Musée d'Orsay - Art

Musée d'Orsay - Art (59B)

The museum is organised on 3 floors and respects the original architecture of the station. It has more than 80 rooms or galleries and some 4,000 works on show. It also has temporary exhibition rooms, meeting room, auditorium, café and restaurant.

The collections in the Orsay Museum illustrate the art from the second half of the 19th century and early 20th century. They are not limited to just painting and drawing. You can also see photography, architectural projects, sculptures, furniture and art objects. 

Among the outstanding artists that can be admired in the Orsay Museum feature Ingres, Degas, Millet, Rodin, Monet, Renoir, Cezanne, Gauguin, Van Gogh and Manet.

Among the sculpture, one of the works you should not miss is the magnificent plaster of Paris of the “Gate of Hell” by Rodin, a spectacular sculpture more than 6 metres high and 4 metres wide. 

On the very same spot as the Orsay station, in the 19th century the old Debtors’ Court stood. Burnt down in 1871, it was replaced by a Museum of Decorative Arts. For the entrance, in 1880 the State commissioned Rodin to build a monumental doorway. It should have been decorated with eleven bas-reliefs representing Dante’s Divine Comedy.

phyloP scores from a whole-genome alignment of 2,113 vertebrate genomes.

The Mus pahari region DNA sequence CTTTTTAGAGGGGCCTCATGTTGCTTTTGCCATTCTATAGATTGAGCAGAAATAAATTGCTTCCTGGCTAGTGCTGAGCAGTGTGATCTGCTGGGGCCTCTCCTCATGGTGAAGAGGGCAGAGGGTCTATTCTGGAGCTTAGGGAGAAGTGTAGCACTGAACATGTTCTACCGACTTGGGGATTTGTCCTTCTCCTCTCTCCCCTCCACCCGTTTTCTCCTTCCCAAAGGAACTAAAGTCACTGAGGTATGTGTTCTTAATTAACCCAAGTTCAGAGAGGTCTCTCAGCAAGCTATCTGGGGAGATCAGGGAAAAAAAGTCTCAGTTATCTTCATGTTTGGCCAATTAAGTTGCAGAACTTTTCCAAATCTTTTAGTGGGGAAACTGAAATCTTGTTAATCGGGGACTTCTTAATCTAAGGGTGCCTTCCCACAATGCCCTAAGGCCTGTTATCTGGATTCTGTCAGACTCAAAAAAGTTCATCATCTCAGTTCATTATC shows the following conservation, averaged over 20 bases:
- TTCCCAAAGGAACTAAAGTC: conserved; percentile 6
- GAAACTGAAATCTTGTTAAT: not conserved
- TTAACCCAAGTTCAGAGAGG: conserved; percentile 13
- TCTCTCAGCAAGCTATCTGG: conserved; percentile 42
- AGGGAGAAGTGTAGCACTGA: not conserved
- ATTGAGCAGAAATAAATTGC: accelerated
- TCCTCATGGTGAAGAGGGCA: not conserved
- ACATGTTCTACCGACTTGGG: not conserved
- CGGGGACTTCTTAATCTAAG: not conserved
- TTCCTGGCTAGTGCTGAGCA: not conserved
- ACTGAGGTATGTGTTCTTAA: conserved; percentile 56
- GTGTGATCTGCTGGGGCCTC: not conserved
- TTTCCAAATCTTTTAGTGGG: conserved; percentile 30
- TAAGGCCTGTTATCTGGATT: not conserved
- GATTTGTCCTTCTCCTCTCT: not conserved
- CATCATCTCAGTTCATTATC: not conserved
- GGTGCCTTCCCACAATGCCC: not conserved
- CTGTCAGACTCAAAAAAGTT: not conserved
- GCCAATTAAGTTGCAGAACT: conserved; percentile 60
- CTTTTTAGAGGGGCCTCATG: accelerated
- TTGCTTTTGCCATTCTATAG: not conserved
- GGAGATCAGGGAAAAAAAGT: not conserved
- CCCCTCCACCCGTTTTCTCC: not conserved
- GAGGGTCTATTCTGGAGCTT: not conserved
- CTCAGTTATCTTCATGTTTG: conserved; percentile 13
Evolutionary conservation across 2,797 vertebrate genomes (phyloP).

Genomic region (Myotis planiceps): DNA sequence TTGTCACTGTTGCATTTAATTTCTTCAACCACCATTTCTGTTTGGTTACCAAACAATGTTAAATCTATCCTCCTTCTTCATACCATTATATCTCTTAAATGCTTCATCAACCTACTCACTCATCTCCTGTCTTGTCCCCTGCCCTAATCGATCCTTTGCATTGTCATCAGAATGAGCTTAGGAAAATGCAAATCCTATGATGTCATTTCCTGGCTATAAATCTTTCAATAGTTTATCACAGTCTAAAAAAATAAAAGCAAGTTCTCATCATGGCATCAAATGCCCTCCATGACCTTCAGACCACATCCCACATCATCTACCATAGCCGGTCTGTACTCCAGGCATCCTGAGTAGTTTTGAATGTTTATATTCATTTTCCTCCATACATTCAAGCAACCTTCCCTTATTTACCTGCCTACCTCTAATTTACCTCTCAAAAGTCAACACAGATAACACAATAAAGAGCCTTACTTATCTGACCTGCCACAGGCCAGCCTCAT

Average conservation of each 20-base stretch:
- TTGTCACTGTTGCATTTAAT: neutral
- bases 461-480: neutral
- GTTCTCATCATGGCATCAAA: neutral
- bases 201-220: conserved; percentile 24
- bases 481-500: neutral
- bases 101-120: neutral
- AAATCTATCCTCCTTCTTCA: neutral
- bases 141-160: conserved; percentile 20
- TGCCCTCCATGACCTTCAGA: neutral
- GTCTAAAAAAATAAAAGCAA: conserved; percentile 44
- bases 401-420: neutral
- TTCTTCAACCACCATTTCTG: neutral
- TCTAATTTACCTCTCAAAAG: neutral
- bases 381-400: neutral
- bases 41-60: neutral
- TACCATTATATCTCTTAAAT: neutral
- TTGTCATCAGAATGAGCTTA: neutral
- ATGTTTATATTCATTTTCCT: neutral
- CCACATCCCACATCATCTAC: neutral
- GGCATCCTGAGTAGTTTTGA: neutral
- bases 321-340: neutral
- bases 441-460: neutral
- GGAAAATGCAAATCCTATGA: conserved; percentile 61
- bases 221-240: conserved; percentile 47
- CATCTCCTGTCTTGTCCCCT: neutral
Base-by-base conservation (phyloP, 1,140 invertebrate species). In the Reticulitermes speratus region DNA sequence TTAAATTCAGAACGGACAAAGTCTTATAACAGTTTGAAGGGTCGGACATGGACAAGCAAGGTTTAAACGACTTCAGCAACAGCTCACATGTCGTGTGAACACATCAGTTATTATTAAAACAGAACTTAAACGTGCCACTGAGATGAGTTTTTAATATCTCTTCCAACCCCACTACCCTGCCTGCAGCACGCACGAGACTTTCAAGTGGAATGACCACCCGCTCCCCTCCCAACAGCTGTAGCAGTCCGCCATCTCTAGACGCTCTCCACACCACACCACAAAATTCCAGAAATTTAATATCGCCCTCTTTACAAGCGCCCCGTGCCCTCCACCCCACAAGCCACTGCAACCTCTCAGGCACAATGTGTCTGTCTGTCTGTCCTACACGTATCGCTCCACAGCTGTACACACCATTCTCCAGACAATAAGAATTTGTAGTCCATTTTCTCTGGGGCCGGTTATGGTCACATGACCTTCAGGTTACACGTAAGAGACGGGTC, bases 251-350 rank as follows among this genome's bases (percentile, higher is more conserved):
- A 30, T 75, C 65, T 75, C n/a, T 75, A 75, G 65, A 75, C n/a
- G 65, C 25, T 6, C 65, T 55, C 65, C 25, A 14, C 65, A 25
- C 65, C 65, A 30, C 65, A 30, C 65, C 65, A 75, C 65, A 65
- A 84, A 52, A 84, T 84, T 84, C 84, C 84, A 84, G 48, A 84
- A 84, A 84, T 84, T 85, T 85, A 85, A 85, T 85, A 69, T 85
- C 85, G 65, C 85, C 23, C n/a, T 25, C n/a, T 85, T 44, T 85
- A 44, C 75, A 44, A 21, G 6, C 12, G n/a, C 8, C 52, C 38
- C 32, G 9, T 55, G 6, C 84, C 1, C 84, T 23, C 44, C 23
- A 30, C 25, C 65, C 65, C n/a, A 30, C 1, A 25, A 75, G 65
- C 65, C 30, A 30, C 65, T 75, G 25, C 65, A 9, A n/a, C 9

Three years later the museum project was abandoned. So the door became a type of creative reserve for numerous later projects by Rodin such as The Thinker of The Kiss. If you look carefully, you will find them. 

The plaster of Paris from the Orsay Museum dates from 1917. Curiously, the Gate of Hell, in the end, is in the place that it was originally meant to be, but without fulfilling its function as a doorway.

Another sculpture we recommend is The Dance by Jean-Baptiste Carpeaux. In 1863, Garnier, the architect of the new Opera House of Paris, entrusted four different artists four different sculptural groups to decorate the façade of the building.  Carpeaux had to deal with the subject matter of Dance. And he created this group made in stone of 4 metres’ height and nearly 3 metres’ width. In it you can see a ring of women turning around the genius of dance. Concerned with expressing the sensation of movement, he achieved it brilliantly by means of a twofold dynamic, vertical and circular. 

However, on being exhibited for the first time, the realism of the female nudes caused a scandal, and a pot of ink was even thrown over the sculptural group and its removal was requested. Luckily, today you can enjoy it in all its splendour.

As regards painting, we recommend you see the strength and vigour of The tiger hunt by Delacroix, the provocative paintings of 1863, Olympia and The Picnic, both by Edouard Manet, the hyperrealist The origin of the World by Gustave Courbet, The Ball at the Moulin de la Galette which is without doubt Renoir’s most important work of the mid-1870s, or the Water lilies by Claude Monet.

Soak up the impressionism, naturalism, art nouveau, symbolism...Works that you will have seen in an infinite number of books, magazines and documentaries, and which now you can appreciate in all their splendour. 

And all in a really spectacular setting.

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